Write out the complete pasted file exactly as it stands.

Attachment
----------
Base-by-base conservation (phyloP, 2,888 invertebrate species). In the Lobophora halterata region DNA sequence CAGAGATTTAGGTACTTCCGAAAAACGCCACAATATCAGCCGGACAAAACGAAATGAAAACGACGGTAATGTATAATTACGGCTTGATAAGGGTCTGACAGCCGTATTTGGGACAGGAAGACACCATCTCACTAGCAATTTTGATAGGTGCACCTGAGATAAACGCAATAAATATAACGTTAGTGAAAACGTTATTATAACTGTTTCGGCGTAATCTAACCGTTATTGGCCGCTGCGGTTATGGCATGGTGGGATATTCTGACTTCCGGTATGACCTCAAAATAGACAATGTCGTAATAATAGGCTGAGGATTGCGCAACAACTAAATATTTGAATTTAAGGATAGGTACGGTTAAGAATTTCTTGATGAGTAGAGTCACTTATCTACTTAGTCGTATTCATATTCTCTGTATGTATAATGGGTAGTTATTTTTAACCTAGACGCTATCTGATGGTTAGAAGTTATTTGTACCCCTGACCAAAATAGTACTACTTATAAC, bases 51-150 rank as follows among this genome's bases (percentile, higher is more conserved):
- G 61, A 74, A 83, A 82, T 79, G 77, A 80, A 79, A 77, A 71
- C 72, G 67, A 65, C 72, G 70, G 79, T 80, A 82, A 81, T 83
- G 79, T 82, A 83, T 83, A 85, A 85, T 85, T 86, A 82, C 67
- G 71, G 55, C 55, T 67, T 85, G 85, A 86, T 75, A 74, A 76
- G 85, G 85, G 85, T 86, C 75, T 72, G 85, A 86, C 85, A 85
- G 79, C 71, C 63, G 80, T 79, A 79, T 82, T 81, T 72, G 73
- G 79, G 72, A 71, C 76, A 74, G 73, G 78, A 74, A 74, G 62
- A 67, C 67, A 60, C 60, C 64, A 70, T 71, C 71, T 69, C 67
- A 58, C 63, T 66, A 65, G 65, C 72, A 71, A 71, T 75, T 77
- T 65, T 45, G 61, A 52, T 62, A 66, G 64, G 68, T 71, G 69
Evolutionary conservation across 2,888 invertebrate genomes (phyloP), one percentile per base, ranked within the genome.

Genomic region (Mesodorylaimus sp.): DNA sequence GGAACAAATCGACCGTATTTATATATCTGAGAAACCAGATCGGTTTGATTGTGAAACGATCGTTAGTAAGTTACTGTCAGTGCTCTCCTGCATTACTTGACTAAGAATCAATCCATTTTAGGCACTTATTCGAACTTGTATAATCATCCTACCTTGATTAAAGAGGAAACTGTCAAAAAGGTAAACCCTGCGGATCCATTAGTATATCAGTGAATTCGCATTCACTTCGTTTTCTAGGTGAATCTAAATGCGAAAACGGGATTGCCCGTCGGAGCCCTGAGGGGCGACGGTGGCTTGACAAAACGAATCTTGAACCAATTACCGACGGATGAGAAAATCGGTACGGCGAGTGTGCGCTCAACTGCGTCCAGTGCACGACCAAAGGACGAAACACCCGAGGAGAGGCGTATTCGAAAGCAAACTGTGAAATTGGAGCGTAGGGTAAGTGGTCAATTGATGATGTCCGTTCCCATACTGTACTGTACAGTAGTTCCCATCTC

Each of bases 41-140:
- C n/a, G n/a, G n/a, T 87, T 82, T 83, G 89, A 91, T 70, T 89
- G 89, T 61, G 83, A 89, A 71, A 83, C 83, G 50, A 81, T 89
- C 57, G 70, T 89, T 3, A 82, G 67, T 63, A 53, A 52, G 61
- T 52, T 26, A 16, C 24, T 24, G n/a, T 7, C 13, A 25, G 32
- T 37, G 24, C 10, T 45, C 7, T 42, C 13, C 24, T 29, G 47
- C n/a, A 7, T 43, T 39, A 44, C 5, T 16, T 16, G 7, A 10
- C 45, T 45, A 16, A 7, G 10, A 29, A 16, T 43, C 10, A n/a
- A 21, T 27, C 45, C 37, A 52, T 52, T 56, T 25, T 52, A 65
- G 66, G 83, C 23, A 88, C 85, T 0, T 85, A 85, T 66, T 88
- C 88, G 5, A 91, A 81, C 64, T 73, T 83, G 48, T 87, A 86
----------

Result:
Base-by-base conservation (phyloP, 2,888 invertebrate species). In the Lobophora halterata region DNA sequence CAGAGATTTAGGTACTTCCGAAAAACGCCACAATATCAGCCGGACAAAACGAAATGAAAACGACGGTAATGTATAATTACGGCTTGATAAGGGTCTGACAGCCGTATTTGGGACAGGAAGACACCATCTCACTAGCAATTTTGATAGGTGCACCTGAGATAAACGCAATAAATATAACGTTAGTGAAAACGTTATTATAACTGTTTCGGCGTAATCTAACCGTTATTGGCCGCTGCGGTTATGGCATGGTGGGATATTCTGACTTCCGGTATGACCTCAAAATAGACAATGTCGTAATAATAGGCTGAGGATTGCGCAACAACTAAATATTTGAATTTAAGGATAGGTACGGTTAAGAATTTCTTGATGAGTAGAGTCACTTATCTACTTAGTCGTATTCATATTCTCTGTATGTATAATGGGTAGTTATTTTTAACCTAGACGCTATCTGATGGTTAGAAGTTATTTGTACCCCTGACCAAAATAGTACTACTTATAAC, bases 51-150 rank as follows among this genome's bases (percentile, higher is more conserved):
- G 61, A 74, A 83, A 82, T 79, G 77, A 80, A 79, A 77, A 71
- C 72, G 67, A 65, C 72, G 70, G 79, T 80, A 82, A 81, T 83
- G 79, T 82, A 83, T 83, A 85, A 85, T 85, T 86, A 82, C 67
- G 71, G 55, C 55, T 67, T 85, G 85, A 86, T 75, A 74, A 76
- G 85, G 85, G 85, T 86, C 75, T 72, G 85, A 86, C 85, A 85
- G 79, C 71, C 63, G 80, T 79, A 79, T 82, T 81, T 72, G 73
- G 79, G 72, A 71, C 76, A 74, G 73, G 78, A 74, A 74, G 62
- A 67, C 67, A 60, C 60, C 64, A 70, T 71, C 71, T 69, C 67
- A 58, C 63, T 66, A 65, G 65, C 72, A 71, A 71, T 75, T 77
- T 65, T 45, G 61, A 52, T 62, A 66, G 64, G 68, T 71, G 69
Evolutionary conservation across 2,888 invertebrate genomes (phyloP), one percentile per base, ranked within the genome.

Genomic region (Mesodorylaimus sp.): DNA sequence GGAACAAATCGACCGTATTTATATATCTGAGAAACCAGATCGGTTTGATTGTGAAACGATCGTTAGTAAGTTACTGTCAGTGCTCTCCTGCATTACTTGACTAAGAATCAATCCATTTTAGGCACTTATTCGAACTTGTATAATCATCCTACCTTGATTAAAGAGGAAACTGTCAAAAAGGTAAACCCTGCGGATCCATTAGTATATCAGTGAATTCGCATTCACTTCGTTTTCTAGGTGAATCTAAATGCGAAAACGGGATTGCCCGTCGGAGCCCTGAGGGGCGACGGTGGCTTGACAAAACGAATCTTGAACCAATTACCGACGGATGAGAAAATCGGTACGGCGAGTGTGCGCTCAACTGCGTCCAGTGCACGACCAAAGGACGAAACACCCGAGGAGAGGCGTATTCGAAAGCAAACTGTGAAATTGGAGCGTAGGGTAAGTGGTCAATTGATGATGTCCGTTCCCATACTGTACTGTACAGTAGTTCCCATCTC

Each of bases 41-140:
- C n/a, G n/a, G n/a, T 87, T 82, T 83, G 89, A 91, T 70, T 89
- G 89, T 61, G 83, A 89, A 71, A 83, C 83, G 50, A 81, T 89
- C 57, G 70, T 89, T 3, A 82, G 67, T 63, A 53, A 52, G 61
- T 52, T 26, A 16, C 24, T 24, G n/a, T 7, C 13, A 25, G 32
- T 37, G 24, C 10, T 45, C 7, T 42, C 13, C 24, T 29, G 47
- C n/a, A 7, T 43, T 39, A 44, C 5, T 16, T 16, G 7, A 10
- C 45, T 45, A 16, A 7, G 10, A 29, A 16, T 43, C 10, A n/a
- A 21, T 27, C 45, C 37, A 52, T 52, T 56, T 25, T 52, A 65
- G 66, G 83, C 23, A 88, C 85, T 0, T 85, A 85, T 66, T 88
- C 88, G 5, A 91, A 81, C 64, T 73, T 83, G 48, T 87, A 86